The Parable of the Lost Sheep, the Lost Coin & the Lost Son (3) – The Lost Coin
Luke / Chapter 15 / V8-10
Or suppose a woman has ten silver coins and loses one. Doesn’t she light a lamp, sweep the house and search carefully until she finds it? And when she finds it, she calls her friends and neighbours together and says, ‘Rejoice with me; I have found my lost coin.’ In the same way, I tell you, there is rejoicing in the presence of the angels of God over one sinner who repents. ~Lk 15:8-10
Why is the Holy Spirit rarely being mentioned in the Bible? Could this be an oversight by the authors of the Bible? Or perhaps it is a mistake of omission? The Holy Spirit who inspired the Bible would definitely not forget Himself, unless it is intentional - that the Holy Spirit has deliberately concealed Himself.
But when he, the Spirit of truth, comes, he will guide you into all the truth. He will not speak on his own; he will speak only what he hears, and he will tell you what is yet to come. He will glorify me because it is from me that he will receive what he will make known to you. ~Jn 16:13-14
The Holy Spirit is one of the persons in the Trinity; co-equal to God the Father and God the Son in status, honour and majesty. However, the Holy Spirit does not glorify Himself but the Son, for that is His office and purpose. Thus, we should not oppose the will of the Holy Spirit to focus our attention upon Him, rather we should ascribe all the honour and glory to Jesus Christ, for He alone should be exalted. Not exalting the Holy Spirit does not mean that we are being disrespectful, on the contrary, we are in fact obeying His will. But we should not fall into the other extreme to ignore the teachings related to the Holy Spirit. We must know the Holy Spirit well to guard against being deceived by the evil spirit who masquerades as an angel of light. For to exalt the Holy Spirit is to go against His will and to ignore the teachings on the Holy Spirit is to fall into the Devil’s snare.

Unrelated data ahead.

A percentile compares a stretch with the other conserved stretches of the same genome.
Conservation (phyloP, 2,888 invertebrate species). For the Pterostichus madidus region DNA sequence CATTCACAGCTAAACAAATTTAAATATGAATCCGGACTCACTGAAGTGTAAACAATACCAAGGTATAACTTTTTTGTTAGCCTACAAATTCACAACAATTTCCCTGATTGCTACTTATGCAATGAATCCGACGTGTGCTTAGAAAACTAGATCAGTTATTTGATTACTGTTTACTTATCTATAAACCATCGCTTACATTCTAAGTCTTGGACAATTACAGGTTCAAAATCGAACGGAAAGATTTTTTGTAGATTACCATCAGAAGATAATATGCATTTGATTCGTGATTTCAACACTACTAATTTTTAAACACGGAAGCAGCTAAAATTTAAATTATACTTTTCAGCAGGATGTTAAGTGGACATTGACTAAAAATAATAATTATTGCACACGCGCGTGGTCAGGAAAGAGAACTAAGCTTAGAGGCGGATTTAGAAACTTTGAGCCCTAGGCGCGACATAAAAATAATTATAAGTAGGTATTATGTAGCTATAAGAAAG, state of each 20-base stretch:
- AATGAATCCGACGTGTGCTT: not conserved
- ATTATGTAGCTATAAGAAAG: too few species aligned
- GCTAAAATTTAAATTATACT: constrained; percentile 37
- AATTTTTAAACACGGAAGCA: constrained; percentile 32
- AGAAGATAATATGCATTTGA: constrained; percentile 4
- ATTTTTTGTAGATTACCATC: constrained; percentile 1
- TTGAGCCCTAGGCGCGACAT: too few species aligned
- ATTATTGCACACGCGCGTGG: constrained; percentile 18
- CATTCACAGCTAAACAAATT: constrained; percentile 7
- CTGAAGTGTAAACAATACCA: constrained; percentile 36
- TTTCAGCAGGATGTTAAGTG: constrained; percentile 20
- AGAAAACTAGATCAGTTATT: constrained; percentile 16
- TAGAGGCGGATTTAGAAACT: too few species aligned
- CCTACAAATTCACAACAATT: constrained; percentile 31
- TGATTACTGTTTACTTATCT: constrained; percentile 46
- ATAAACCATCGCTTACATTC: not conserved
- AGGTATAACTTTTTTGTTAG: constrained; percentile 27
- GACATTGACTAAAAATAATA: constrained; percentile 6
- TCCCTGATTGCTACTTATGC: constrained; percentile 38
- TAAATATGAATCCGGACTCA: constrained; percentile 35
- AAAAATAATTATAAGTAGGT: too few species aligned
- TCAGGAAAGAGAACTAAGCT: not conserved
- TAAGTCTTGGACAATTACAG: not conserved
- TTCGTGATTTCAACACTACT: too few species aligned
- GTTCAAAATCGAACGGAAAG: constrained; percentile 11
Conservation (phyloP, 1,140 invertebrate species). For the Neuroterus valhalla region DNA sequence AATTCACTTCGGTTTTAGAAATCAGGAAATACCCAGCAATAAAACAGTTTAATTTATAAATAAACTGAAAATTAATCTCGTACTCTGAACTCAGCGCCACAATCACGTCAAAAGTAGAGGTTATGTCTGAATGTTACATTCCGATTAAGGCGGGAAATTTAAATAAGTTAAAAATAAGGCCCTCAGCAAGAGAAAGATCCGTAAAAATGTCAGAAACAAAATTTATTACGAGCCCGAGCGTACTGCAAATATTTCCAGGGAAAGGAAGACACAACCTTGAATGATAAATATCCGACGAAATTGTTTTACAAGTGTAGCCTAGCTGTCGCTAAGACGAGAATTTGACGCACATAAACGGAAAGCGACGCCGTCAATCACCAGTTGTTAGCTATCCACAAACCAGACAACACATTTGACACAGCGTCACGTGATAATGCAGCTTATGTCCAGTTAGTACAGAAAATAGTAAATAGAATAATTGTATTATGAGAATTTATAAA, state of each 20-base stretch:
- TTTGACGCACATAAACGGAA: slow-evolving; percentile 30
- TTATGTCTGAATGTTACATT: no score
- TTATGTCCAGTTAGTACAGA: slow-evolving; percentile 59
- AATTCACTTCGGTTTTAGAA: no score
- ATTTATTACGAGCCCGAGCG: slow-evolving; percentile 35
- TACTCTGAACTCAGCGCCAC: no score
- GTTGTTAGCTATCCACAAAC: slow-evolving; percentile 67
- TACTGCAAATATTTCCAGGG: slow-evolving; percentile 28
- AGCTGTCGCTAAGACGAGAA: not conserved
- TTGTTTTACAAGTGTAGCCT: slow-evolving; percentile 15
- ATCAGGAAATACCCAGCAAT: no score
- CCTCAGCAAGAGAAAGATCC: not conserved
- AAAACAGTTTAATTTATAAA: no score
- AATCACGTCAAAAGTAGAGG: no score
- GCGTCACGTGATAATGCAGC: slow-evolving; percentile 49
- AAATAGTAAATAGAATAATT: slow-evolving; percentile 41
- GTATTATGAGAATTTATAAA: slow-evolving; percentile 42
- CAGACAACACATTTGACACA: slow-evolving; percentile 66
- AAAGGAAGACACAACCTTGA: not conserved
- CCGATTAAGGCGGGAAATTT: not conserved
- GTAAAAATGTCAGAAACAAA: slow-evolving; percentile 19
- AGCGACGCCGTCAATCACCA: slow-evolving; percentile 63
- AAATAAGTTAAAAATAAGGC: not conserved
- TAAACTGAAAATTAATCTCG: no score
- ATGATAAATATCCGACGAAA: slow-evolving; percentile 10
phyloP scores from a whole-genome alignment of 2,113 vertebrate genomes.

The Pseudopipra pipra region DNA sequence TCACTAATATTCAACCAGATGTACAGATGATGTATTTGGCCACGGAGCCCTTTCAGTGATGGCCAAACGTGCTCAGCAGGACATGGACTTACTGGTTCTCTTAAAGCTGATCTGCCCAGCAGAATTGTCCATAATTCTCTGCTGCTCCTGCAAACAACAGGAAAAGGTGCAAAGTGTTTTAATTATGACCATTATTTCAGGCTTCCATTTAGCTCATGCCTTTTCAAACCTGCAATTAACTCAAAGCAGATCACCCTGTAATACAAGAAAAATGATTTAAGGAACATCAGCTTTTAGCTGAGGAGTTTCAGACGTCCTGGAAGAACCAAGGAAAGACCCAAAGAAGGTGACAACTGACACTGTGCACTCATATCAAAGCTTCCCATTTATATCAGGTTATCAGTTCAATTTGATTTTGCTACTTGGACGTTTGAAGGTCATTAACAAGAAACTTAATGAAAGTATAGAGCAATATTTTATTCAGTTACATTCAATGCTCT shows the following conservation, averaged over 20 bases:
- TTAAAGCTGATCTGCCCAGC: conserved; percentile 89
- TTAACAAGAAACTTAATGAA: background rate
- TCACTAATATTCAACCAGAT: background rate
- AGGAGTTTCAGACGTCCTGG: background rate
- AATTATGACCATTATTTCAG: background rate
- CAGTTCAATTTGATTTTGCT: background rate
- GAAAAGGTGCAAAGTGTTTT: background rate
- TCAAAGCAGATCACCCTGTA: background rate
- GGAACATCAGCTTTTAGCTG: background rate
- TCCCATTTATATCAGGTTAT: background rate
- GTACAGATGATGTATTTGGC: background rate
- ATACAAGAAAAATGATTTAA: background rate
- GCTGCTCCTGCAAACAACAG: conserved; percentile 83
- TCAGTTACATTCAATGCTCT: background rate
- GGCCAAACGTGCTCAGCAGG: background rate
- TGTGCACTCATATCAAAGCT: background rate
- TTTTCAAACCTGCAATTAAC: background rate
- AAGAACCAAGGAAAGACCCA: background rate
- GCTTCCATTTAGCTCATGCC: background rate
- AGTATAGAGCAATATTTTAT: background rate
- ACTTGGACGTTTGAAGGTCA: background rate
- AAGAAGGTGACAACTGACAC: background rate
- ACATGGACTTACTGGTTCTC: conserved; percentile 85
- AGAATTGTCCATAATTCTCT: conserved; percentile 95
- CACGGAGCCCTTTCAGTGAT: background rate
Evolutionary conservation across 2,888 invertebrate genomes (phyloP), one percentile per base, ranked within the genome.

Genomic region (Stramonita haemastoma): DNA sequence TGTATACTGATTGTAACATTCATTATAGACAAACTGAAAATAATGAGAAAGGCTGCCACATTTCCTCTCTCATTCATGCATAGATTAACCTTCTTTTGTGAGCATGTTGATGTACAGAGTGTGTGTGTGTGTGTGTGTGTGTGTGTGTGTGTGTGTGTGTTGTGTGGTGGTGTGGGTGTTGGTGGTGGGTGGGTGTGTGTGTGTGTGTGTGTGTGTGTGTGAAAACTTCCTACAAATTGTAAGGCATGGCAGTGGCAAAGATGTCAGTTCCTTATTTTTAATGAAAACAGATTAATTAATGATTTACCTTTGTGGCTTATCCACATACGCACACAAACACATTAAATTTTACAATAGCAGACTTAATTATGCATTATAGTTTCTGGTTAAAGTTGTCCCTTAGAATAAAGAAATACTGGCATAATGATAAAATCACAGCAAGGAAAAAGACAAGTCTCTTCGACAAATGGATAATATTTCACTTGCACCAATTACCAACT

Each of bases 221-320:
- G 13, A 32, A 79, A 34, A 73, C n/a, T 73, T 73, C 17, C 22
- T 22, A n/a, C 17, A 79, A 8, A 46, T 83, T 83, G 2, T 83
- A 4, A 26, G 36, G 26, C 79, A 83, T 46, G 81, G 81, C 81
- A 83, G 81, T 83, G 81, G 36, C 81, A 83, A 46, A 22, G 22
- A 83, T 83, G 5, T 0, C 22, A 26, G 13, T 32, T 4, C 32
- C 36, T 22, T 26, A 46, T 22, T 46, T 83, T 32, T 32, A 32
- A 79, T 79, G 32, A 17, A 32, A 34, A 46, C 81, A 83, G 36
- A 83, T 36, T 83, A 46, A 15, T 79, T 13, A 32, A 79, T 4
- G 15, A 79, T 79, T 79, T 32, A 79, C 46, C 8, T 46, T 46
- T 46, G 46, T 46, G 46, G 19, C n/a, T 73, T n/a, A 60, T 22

The power of the Holy Spirit is infinite and without limits, creating the world in just six days (Ge 1). We are amazed at His omnipotence, it will never strike us that the Holy Spirit would get tired or feel exhausted. God the Son sacrificed His life on the cross to save sinners, how then does the Holy Spirit save a sinner from Hell to Heaven? The parable of the lost coin describes the Holy Spirit’s work in saving a soul.
The woman in the parable had lost one of her silver coins and was probably advanced in age. The house she lived in was dim, so she lit a lamp, squinted her eyes, bent her back and began using a broom to sweep intently around the house in search of the lost silver coin. The entire house was dark and the coin was small, making it even harder to find the coin. The woman held the lamp with one hand and the broom with the other, and she swept from corner to corner, end to end, peering into every crack and crevice. Fatigue began to set in, but it was never in her mind to give up searching for the coin, no matter how difficult it was. Just when it came to the point of exhaustion and suddenly, she caught a glimpse of a faint glimmer in a dark corner. It was the lost coin! Overwhelmed with joy, she bent down and picked up the lost coin and held it tightly in her hands. The woman had laboured painstakingly in search of this silver coin, thus upon finding it, she called her friends and neighbours together to celebrate and share in her joy.